Singapore-India corridor: a natural fit for both parties

By Vivek Kathpalia, Nishith Desai Associates

There is no place in the modern world that has utilized the “hub-network effect” as efficiently as Singapore. The business corridor between Singapore and India has flourished as a result. Where business leads, legal services follow. The two countries share a rich historical and cultural heritage. This was cemented when economic ties were boosted in 2005 with the signing of the Comprehensive Economic Co-operation Agreement (CECA).

 VIVEK KATHPALIA is head of the Singapore office of Nishith Desai Associates

The tax protocol was amended and brought almost on a par with Mauritius. Singapore quickly leapt into pole position, or close enough, when it came to investment into India. Singapore is the second-largest contributing country for FDI into India. The relationship between the two governments has always been very good, and this has helped nurture a natural affinity that exists between the two. When Nishith Desai Associates decided to open an office in Singapore in 2005, the firm received its licence to practice Indian law in three days. We have never looked back.

The focus of a number of international companies to set up their regional headquarters in Singapore also meant that legal services were being bought in Singapore, for India and the region. Many US and European companies have their RHQs in Singapore courtesy of a clever strategy of incentives from the Singapore government.

Having a presence in Singapore provides in-house and external lawyers with a chance to meet and interact, rather than just hold virtual meetings and calls. This “face-to-face” environment cannot be overrated. It makes a world of difference and provides all parties with the comfort and trust that is key to a lawyer-client relationship. Singapore has cracked the code when it comes to enabling everyone to actually meet and share their thoughts. The recent Trump-Kim meeting is a good example. Nothing puts the “hub-network effect” into better perspective.

The hub ecosystem in Singapore has also attracted law firms from across the world. Calibrated liberalization of the legal services sector in Singapore has allowed access to a diverse pool of legal expertise in the city-state. This has helped foreign law firms gain access to India for their clients. Geographical proximity and the growing economic co-operation between the two jurisdictions at a G-to-G level, and in the private sector, enables this important access.

Our access to the “Japanese investing in India market”, for example, has increased ever since all the major Japanese law firms opened offices in Singapore. The presence of lawyers from all over the world has transformed Singapore into a regional hub for legal services and expertise. Everyone is in each other’s backyard, and all within a couple of square miles of one another. This has greatly benefited the corridor.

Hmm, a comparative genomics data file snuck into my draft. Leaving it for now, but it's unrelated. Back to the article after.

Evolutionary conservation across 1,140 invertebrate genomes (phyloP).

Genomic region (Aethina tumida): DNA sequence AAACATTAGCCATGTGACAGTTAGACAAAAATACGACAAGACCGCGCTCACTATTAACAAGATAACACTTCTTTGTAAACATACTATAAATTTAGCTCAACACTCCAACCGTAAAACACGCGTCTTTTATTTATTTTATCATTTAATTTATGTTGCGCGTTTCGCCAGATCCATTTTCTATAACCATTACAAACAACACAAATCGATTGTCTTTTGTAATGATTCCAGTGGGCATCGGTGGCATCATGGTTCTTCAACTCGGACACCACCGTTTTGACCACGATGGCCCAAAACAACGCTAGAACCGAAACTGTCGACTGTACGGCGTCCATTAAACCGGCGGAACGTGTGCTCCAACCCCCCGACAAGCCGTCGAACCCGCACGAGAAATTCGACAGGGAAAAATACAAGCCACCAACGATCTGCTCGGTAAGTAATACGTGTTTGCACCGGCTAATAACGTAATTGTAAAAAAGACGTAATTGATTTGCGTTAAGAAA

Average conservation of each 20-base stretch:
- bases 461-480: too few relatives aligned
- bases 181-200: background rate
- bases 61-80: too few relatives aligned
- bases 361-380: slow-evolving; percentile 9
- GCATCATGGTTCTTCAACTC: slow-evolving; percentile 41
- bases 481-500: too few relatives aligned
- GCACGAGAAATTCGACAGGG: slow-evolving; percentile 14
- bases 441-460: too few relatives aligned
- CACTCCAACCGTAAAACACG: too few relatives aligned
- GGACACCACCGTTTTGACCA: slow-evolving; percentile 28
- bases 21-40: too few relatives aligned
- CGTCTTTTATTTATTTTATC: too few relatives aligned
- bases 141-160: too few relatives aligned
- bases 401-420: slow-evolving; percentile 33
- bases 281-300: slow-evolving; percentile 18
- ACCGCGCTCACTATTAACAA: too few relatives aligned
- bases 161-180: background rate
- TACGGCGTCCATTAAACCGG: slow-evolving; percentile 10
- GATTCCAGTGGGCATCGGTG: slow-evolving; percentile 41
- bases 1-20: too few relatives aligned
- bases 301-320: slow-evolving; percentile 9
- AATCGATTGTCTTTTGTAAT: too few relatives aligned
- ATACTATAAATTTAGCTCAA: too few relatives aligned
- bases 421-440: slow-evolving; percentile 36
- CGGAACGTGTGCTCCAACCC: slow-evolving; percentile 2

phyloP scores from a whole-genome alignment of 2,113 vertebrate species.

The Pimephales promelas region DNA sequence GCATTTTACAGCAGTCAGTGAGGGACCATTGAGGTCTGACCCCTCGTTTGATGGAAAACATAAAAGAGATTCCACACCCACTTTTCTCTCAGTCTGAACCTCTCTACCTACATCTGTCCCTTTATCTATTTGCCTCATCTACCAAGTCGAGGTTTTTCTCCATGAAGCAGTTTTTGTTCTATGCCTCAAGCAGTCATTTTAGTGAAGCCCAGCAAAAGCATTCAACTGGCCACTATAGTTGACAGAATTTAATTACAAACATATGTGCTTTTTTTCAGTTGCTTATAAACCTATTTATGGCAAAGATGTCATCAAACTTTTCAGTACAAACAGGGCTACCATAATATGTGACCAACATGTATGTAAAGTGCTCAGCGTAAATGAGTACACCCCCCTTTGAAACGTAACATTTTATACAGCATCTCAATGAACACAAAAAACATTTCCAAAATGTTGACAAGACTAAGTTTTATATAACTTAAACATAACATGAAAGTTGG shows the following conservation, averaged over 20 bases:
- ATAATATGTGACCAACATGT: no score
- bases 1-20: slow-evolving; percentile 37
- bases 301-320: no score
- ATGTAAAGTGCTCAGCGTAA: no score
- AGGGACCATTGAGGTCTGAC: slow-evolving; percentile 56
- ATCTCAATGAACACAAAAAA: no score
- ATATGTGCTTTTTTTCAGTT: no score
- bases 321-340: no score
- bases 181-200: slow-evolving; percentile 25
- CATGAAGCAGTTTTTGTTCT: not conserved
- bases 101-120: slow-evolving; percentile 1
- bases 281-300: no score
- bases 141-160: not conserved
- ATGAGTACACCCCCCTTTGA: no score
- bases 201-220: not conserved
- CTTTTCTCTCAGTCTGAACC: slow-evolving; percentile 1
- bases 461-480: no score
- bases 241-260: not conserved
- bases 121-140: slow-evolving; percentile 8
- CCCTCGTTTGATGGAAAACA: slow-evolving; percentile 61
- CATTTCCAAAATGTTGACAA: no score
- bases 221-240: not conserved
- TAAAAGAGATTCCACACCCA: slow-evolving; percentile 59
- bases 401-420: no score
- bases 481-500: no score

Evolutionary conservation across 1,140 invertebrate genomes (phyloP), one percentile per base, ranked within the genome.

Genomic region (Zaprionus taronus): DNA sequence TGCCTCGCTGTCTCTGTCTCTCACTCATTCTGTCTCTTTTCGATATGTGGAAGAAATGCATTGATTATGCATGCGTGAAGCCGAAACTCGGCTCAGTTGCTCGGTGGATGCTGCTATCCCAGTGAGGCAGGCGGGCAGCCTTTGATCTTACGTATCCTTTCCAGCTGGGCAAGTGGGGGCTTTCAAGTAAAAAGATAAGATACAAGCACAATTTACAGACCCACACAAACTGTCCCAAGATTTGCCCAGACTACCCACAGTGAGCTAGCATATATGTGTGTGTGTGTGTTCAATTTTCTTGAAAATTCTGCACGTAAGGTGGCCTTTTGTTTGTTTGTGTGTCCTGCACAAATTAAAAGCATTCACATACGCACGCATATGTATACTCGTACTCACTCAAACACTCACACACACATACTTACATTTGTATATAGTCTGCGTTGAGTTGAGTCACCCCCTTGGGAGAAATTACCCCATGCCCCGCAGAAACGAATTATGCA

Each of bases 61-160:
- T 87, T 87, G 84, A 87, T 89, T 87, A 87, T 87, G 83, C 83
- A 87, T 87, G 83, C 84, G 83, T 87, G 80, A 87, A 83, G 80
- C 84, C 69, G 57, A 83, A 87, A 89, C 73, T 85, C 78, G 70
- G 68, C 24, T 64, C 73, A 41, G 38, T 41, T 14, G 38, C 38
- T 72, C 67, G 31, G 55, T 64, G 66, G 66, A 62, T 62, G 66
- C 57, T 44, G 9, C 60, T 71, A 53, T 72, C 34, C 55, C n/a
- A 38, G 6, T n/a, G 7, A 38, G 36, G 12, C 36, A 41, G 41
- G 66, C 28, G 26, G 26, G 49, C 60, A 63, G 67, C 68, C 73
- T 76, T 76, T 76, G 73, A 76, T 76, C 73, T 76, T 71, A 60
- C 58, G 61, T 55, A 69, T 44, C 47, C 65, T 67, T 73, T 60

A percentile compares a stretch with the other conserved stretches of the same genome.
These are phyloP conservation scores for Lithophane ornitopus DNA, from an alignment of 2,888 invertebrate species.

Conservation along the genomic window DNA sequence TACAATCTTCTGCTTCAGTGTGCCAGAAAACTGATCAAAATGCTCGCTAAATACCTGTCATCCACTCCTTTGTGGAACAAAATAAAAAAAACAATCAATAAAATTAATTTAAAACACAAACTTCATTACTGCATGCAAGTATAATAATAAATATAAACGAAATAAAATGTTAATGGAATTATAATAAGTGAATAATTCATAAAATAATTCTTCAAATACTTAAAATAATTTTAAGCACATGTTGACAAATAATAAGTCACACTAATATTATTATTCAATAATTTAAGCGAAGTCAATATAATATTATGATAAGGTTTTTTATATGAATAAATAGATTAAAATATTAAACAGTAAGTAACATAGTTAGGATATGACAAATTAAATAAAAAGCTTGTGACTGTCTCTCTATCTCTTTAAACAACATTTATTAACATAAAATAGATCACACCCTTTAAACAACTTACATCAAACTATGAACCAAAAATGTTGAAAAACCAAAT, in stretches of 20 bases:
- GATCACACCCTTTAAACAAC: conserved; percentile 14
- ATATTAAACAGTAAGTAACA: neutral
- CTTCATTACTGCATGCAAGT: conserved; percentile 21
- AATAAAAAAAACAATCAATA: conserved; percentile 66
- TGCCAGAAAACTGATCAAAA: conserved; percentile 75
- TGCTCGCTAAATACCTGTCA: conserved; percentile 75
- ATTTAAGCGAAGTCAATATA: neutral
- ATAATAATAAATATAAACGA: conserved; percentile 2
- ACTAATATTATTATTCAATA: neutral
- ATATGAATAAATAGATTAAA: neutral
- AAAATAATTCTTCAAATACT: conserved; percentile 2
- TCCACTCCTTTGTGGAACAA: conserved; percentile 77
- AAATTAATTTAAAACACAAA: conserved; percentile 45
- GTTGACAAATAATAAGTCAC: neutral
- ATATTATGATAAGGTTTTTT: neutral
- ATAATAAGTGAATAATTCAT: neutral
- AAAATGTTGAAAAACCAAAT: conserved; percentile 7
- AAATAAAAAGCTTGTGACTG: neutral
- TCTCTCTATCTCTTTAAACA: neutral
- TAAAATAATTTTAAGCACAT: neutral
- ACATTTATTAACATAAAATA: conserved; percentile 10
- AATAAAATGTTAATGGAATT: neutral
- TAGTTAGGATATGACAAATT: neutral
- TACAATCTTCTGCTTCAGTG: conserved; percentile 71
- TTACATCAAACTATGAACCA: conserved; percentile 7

The same is true for dispute resolution. India is the largest contributor country for cases before the Singapore International Arbitration Centre (SIAC). An SIAC clause is pretty much standard now for international commercial contracts between a foreign party and an Indian party. Enforcement of the awards is much easier, and thus Singapore has gained dominance when it comes to a seat of choice for India arbitrations. SIAC is usually abuzz with lawyers and counsel from India conducting their arbitrations in Singapore. The establishment of the Singapore International Commercial Court (SICC) and the Singapore International Mediation Centre (SIMC) will only add to the use of Singapore as a global dispute resolution hub.

The future looks bright. With various “affinities” in place, the future belongs to technology and innovation, and both countries are natural fits. Singapore’s focus on creating a fintech innovation hub, for example, provides Indian entrepreneurs with a huge opportunity. We have already seen growing collaborations in this and other fields such as AI, Big Data etc., between entrepreneurs in both countries.

Indian startups and other companies looking to globalize invariably choose Singapore as their global hub. No longer is it a tax-driven structure, but one which relies on access to markets, incentives to create and house intellectual property, and an overall familiarity with the system of, and rule of, law. The outbound story from India will always find Singapore playing a vital role of providing the “substance” required to successfully implement a global expansion structure from India.

To conclude, the author’s experience in the city-state has been one of joy and discovery. We were very early in the game when the firm set up in 2005 – the first Indian law firm to do so. In hindsight, we could not have made a better decision. Singapore and India have evolved over this period and we have had the benefit of watching the growth of the Singapore-India corridor into what it is today. The future for the “hub-network effect” goes from strength to strength.

VIVEK KATHPALIA is head of the Singapore office of Nishith Desai Associates. He can be contacted on +65 6550 9855 or on email at [email protected]